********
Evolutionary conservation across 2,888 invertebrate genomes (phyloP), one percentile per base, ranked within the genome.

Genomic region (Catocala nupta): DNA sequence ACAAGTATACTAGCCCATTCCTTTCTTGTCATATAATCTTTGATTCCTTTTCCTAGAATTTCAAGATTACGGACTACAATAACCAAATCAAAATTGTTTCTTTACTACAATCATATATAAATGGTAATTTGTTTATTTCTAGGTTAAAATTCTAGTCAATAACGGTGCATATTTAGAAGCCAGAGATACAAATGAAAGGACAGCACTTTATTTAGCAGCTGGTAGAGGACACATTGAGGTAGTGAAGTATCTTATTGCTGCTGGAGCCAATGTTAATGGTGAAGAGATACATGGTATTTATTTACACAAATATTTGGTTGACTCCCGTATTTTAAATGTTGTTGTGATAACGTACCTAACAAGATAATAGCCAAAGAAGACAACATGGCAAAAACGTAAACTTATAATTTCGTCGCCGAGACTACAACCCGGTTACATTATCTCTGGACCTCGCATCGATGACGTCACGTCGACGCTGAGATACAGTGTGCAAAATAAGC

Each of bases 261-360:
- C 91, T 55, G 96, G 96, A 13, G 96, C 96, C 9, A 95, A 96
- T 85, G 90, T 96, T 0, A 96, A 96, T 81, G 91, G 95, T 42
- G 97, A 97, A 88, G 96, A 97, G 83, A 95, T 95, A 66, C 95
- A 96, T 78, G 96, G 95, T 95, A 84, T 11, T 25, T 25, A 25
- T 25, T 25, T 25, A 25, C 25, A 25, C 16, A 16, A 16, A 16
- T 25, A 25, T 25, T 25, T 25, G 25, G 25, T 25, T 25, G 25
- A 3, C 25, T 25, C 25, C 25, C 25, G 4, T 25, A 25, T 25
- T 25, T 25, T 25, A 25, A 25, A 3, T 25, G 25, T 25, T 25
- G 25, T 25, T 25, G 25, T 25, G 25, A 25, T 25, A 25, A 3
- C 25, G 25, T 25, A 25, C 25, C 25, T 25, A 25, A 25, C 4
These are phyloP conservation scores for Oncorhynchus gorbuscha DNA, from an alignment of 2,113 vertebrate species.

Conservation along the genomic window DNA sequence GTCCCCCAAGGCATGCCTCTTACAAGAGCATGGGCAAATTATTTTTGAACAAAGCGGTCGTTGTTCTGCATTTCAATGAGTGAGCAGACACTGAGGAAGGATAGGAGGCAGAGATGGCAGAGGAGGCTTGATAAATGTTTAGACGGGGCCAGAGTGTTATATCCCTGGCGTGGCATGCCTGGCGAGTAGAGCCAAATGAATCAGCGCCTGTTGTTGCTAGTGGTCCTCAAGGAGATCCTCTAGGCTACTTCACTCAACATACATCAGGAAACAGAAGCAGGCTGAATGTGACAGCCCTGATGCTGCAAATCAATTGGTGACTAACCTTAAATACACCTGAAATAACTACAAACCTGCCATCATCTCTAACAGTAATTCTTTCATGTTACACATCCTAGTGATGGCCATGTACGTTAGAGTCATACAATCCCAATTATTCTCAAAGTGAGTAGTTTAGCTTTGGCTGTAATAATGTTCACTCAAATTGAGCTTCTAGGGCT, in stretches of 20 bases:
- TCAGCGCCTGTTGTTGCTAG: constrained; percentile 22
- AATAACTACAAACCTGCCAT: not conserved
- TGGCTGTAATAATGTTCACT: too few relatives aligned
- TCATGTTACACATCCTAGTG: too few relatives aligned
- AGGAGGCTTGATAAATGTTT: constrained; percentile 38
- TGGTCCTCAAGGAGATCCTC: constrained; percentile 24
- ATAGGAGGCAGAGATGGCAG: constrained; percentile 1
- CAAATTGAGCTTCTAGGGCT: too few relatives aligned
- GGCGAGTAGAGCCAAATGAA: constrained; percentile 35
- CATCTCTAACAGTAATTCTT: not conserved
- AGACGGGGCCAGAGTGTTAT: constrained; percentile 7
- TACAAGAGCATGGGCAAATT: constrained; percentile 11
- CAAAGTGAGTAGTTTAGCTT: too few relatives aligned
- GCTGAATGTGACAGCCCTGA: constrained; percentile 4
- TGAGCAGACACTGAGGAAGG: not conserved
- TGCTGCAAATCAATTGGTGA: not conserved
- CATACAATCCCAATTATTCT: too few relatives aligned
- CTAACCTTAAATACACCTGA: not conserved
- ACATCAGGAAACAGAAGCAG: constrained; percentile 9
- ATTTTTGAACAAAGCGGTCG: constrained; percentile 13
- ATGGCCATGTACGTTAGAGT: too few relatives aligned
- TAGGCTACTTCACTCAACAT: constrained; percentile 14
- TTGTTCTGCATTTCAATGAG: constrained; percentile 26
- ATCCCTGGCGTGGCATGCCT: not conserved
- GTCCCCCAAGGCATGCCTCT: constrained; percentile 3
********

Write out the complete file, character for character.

Evolutionary conservation across 2,888 invertebrate genomes (phyloP), one percentile per base, ranked within the genome.

Genomic region (Catocala nupta): DNA sequence ACAAGTATACTAGCCCATTCCTTTCTTGTCATATAATCTTTGATTCCTTTTCCTAGAATTTCAAGATTACGGACTACAATAACCAAATCAAAATTGTTTCTTTACTACAATCATATATAAATGGTAATTTGTTTATTTCTAGGTTAAAATTCTAGTCAATAACGGTGCATATTTAGAAGCCAGAGATACAAATGAAAGGACAGCACTTTATTTAGCAGCTGGTAGAGGACACATTGAGGTAGTGAAGTATCTTATTGCTGCTGGAGCCAATGTTAATGGTGAAGAGATACATGGTATTTATTTACACAAATATTTGGTTGACTCCCGTATTTTAAATGTTGTTGTGATAACGTACCTAACAAGATAATAGCCAAAGAAGACAACATGGCAAAAACGTAAACTTATAATTTCGTCGCCGAGACTACAACCCGGTTACATTATCTCTGGACCTCGCATCGATGACGTCACGTCGACGCTGAGATACAGTGTGCAAAATAAGC

Each of bases 261-360:
- C 91, T 55, G 96, G 96, A 13, G 96, C 96, C 9, A 95, A 96
- T 85, G 90, T 96, T 0, A 96, A 96, T 81, G 91, G 95, T 42
- G 97, A 97, A 88, G 96, A 97, G 83, A 95, T 95, A 66, C 95
- A 96, T 78, G 96, G 95, T 95, A 84, T 11, T 25, T 25, A 25
- T 25, T 25, T 25, A 25, C 25, A 25, C 16, A 16, A 16, A 16
- T 25, A 25, T 25, T 25, T 25, G 25, G 25, T 25, T 25, G 25
- A 3, C 25, T 25, C 25, C 25, C 25, G 4, T 25, A 25, T 25
- T 25, T 25, T 25, A 25, A 25, A 3, T 25, G 25, T 25, T 25
- G 25, T 25, T 25, G 25, T 25, G 25, A 25, T 25, A 25, A 3
- C 25, G 25, T 25, A 25, C 25, C 25, T 25, A 25, A 25, C 4
These are phyloP conservation scores for Oncorhynchus gorbuscha DNA, from an alignment of 2,113 vertebrate species.

Conservation along the genomic window DNA sequence GTCCCCCAAGGCATGCCTCTTACAAGAGCATGGGCAAATTATTTTTGAACAAAGCGGTCGTTGTTCTGCATTTCAATGAGTGAGCAGACACTGAGGAAGGATAGGAGGCAGAGATGGCAGAGGAGGCTTGATAAATGTTTAGACGGGGCCAGAGTGTTATATCCCTGGCGTGGCATGCCTGGCGAGTAGAGCCAAATGAATCAGCGCCTGTTGTTGCTAGTGGTCCTCAAGGAGATCCTCTAGGCTACTTCACTCAACATACATCAGGAAACAGAAGCAGGCTGAATGTGACAGCCCTGATGCTGCAAATCAATTGGTGACTAACCTTAAATACACCTGAAATAACTACAAACCTGCCATCATCTCTAACAGTAATTCTTTCATGTTACACATCCTAGTGATGGCCATGTACGTTAGAGTCATACAATCCCAATTATTCTCAAAGTGAGTAGTTTAGCTTTGGCTGTAATAATGTTCACTCAAATTGAGCTTCTAGGGCT, in stretches of 20 bases:
- TCAGCGCCTGTTGTTGCTAG: constrained; percentile 22
- AATAACTACAAACCTGCCAT: not conserved
- TGGCTGTAATAATGTTCACT: too few relatives aligned
- TCATGTTACACATCCTAGTG: too few relatives aligned
- AGGAGGCTTGATAAATGTTT: constrained; percentile 38
- TGGTCCTCAAGGAGATCCTC: constrained; percentile 24
- ATAGGAGGCAGAGATGGCAG: constrained; percentile 1
- CAAATTGAGCTTCTAGGGCT: too few relatives aligned
- GGCGAGTAGAGCCAAATGAA: constrained; percentile 35
- CATCTCTAACAGTAATTCTT: not conserved
- AGACGGGGCCAGAGTGTTAT: constrained; percentile 7
- TACAAGAGCATGGGCAAATT: constrained; percentile 11
- CAAAGTGAGTAGTTTAGCTT: too few relatives aligned
- GCTGAATGTGACAGCCCTGA: constrained; percentile 4
- TGAGCAGACACTGAGGAAGG: not conserved
- TGCTGCAAATCAATTGGTGA: not conserved
- CATACAATCCCAATTATTCT: too few relatives aligned
- CTAACCTTAAATACACCTGA: not conserved
- ACATCAGGAAACAGAAGCAG: constrained; percentile 9
- ATTTTTGAACAAAGCGGTCG: constrained; percentile 13
- ATGGCCATGTACGTTAGAGT: too few relatives aligned
- TAGGCTACTTCACTCAACAT: constrained; percentile 14
- TTGTTCTGCATTTCAATGAG: constrained; percentile 26
- ATCCCTGGCGTGGCATGCCT: not conserved
- GTCCCCCAAGGCATGCCTCT: constrained; percentile 3